Whole Body Health Sale

Life Extension Magazine

Life Extension Magazine October 2013
As We See It  

Immediate Relief!

By William Faloon

Obtaining Immediate Constipation Relief

Irritable bowel syndrome of the constipation type has several causes, but the underlying insufficient peristalsis is what this article is addressing.3

Instead of reverting to chemical laxatives, the proper nutrients taken at the right time can support soft fecal consistency and induce colonic peristaltic action without serious adverse effects.13-16

There are convenient powdered formulas available that contain magnesium and potassium mixed with ascorbic acid that induce an evacuation of bowel contents within 30-90 minutes. Depending on the person, a few teaspoons (or, in some cases, 1-2 tablespoons) of a buffered vitamin C powder can produce a powerful but safe laxative effect.

Another approach is to use several teaspoons (or 1-2 tablespoons) of vitamin C and magnesium crystals that will evacuate the bowel within 30-90 minutes if taken on an empty stomach with several glasses of water. One of these powdered formulas provides 4,500 mg of vitamin C and 250 mg of magnesium in each teaspoon. The dose needs to be individually adjusted so it will not cause day-long diarrhea.

The suggested number of times these nutritional colon cleanses be used is about three times a week. Excess use may create tolerance and require higher dosing, which may not be bad for those who benefit from the nutrients.

Nutritional laxatives such as ascorbic acid mixed with magnesium are becoming more popular with enlightened individuals who have constipation that is resistant to fiber. Yet a search on Google reveals that polyethylene glycol (PEG) is the most highly recommended by the medical mainstream.

Why Fiber is Not the Solution for Most People
Why Fiber is Not the Solution for Most People

Physicians and lay people often recommend fiber supplements to relieve constipation. Yet published studies show that a significant number of chronically constipated people do not find relief from fiber supplements.

An example of fiber not working was a trial that showed that 80% of patients with slow transit did not respond to dietary fiber treatment. In 85% of patients without these disorders, fiber was effective. This study showed that slow gastrointestinal transit (which is another term for insufficient peristalsis) and/or a disorder of defecation may explain a poor outcome of dietary fiber therapy in some patients with chronic constipation. This study showed why nutritional laxative therapy may be an important option.7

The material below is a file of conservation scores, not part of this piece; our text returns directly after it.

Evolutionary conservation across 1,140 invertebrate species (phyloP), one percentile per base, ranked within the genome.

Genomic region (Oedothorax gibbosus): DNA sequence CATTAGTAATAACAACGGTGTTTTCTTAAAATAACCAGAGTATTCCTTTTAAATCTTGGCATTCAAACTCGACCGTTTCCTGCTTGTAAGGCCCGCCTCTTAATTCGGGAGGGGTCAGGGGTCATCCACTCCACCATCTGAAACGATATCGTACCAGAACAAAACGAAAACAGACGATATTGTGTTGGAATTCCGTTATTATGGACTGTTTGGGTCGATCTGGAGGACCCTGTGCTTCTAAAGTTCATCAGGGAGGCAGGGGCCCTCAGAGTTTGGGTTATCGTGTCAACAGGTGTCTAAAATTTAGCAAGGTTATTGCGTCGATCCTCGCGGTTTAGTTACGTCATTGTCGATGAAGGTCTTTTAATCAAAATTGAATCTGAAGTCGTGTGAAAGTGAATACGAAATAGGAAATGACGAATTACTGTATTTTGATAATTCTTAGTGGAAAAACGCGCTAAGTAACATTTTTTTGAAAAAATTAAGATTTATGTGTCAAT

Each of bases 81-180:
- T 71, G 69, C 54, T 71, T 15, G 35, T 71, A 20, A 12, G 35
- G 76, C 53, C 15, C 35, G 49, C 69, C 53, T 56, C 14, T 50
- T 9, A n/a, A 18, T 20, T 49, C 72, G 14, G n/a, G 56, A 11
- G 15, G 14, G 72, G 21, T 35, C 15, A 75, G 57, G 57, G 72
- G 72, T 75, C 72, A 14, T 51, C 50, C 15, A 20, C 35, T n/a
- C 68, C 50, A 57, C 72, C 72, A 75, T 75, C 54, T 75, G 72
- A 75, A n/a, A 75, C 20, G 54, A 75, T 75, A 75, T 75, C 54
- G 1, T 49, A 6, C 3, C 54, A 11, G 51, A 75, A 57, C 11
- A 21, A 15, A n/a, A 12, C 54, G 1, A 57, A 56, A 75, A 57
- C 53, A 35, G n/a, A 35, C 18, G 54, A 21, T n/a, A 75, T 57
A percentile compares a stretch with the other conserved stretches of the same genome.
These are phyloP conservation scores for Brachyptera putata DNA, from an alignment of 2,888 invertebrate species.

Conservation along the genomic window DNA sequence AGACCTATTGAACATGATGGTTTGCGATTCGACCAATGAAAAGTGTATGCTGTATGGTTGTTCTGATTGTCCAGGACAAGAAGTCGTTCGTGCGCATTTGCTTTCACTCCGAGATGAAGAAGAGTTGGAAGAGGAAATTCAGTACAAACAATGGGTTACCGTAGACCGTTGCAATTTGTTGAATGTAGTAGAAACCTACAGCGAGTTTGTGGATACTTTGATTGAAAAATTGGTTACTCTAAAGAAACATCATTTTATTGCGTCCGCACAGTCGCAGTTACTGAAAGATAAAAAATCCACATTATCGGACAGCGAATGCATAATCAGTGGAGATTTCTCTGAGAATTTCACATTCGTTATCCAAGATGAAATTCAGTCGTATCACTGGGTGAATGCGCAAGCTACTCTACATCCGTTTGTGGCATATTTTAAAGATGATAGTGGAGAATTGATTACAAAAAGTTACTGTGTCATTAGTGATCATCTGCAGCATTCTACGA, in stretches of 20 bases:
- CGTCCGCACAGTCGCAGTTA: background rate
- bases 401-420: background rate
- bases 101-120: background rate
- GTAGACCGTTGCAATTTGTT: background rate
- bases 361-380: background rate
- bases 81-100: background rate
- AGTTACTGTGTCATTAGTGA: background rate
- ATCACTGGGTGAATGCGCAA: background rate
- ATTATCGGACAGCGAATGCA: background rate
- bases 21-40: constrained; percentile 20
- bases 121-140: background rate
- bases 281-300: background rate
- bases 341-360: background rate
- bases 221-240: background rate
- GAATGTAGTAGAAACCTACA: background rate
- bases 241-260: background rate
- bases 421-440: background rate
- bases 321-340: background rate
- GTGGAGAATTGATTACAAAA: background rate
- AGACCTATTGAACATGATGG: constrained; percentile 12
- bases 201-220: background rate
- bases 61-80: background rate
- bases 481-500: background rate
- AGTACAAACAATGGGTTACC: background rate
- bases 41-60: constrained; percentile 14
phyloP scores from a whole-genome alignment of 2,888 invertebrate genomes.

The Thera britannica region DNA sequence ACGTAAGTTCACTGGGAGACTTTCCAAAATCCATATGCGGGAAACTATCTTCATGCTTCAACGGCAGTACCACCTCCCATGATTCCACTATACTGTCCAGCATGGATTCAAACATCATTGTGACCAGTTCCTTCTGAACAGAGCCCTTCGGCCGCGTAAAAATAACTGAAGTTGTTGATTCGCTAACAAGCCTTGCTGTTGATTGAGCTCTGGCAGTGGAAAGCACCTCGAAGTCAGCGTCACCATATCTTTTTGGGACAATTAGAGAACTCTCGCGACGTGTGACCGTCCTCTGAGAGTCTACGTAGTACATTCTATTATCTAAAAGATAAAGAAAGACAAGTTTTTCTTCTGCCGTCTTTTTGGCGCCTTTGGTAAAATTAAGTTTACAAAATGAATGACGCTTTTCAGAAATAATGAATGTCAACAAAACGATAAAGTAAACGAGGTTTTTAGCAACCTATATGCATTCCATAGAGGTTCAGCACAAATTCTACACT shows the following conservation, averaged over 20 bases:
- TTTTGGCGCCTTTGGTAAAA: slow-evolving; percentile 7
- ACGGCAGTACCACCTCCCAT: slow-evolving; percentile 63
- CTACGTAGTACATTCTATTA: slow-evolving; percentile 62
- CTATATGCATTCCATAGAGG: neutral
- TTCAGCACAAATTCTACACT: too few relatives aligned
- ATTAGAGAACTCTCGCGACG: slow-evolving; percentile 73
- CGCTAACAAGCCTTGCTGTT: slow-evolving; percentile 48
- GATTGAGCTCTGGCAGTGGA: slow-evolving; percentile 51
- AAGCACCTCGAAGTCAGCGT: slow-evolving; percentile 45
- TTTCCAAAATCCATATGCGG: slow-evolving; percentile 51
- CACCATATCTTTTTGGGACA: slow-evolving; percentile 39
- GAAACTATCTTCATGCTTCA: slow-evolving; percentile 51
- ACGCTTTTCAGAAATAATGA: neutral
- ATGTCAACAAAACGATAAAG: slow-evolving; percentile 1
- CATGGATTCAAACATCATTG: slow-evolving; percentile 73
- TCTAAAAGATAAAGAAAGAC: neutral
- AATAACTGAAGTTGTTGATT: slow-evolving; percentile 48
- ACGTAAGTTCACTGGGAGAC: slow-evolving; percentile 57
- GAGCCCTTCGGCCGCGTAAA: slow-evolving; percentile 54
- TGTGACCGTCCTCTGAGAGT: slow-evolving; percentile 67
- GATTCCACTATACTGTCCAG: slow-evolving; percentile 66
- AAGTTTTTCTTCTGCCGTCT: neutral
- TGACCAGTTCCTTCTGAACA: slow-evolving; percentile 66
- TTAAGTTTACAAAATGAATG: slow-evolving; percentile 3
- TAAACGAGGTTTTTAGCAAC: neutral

Another example of fiber not working was a trial with 73 consecutive constipated children whose mean fiber intake was the same as in healthy controls, although energy and fluid intakes were lower. The conclusion was that the amount of dietary fiber played no role in chronic constipation.21

Still another study evaluated whether laxatives and fiber therapies improve symptoms and bowel movement frequency in adults with chronic constipation. Fiber and laxatives decreased abdominal pain and improved stool consistency compared with a placebo. The conclusions were that both fiber and laxatives modestly improved bowel movement frequency in adults with chronic constipation. The results of this study showed that there was inadequate evidence to establish whether fiber was superior to laxatives, or if one laxative class was superior to another.22 Clearly, fiber is not the solution to chronic constipation for many people.

Epidemic of Constipation

Chronic constipation is the number one gastrointestinal complaint in the United States, particularly among the elderly.17 Constipation accounts for more than 2.5 million physician visits a year and is among the most frequent reasons for patient self- medication.17,18

The American Family Physician journal reported that constipation affects as many as 26% of elderly men and 34% of elderly women.19 Constipation is one of those health problems that has been related to diminished perception of quality of life.

Most individuals with uncontrolled constipation develop a variety of symptoms, ranging from large bowel pain, rectal discomfort, abdominal fullness, nausea, anorexia, and a general feeling of malaise. These people feel like they never completely evacuate their bowels. Severe chronic constipation may be accompanied by fecal impaction resulting in unexpected episodes of diarrhea, ulceration of the colon, and intestinal obstruction.20

The good news is that there are natural solutions that can provide immediate relief.

Effervescent Vitamin C-Magnesium Crystals

Up until now, those who chose to use healthy colon cleanses had to drink powdered mixes that were not particularly palatable.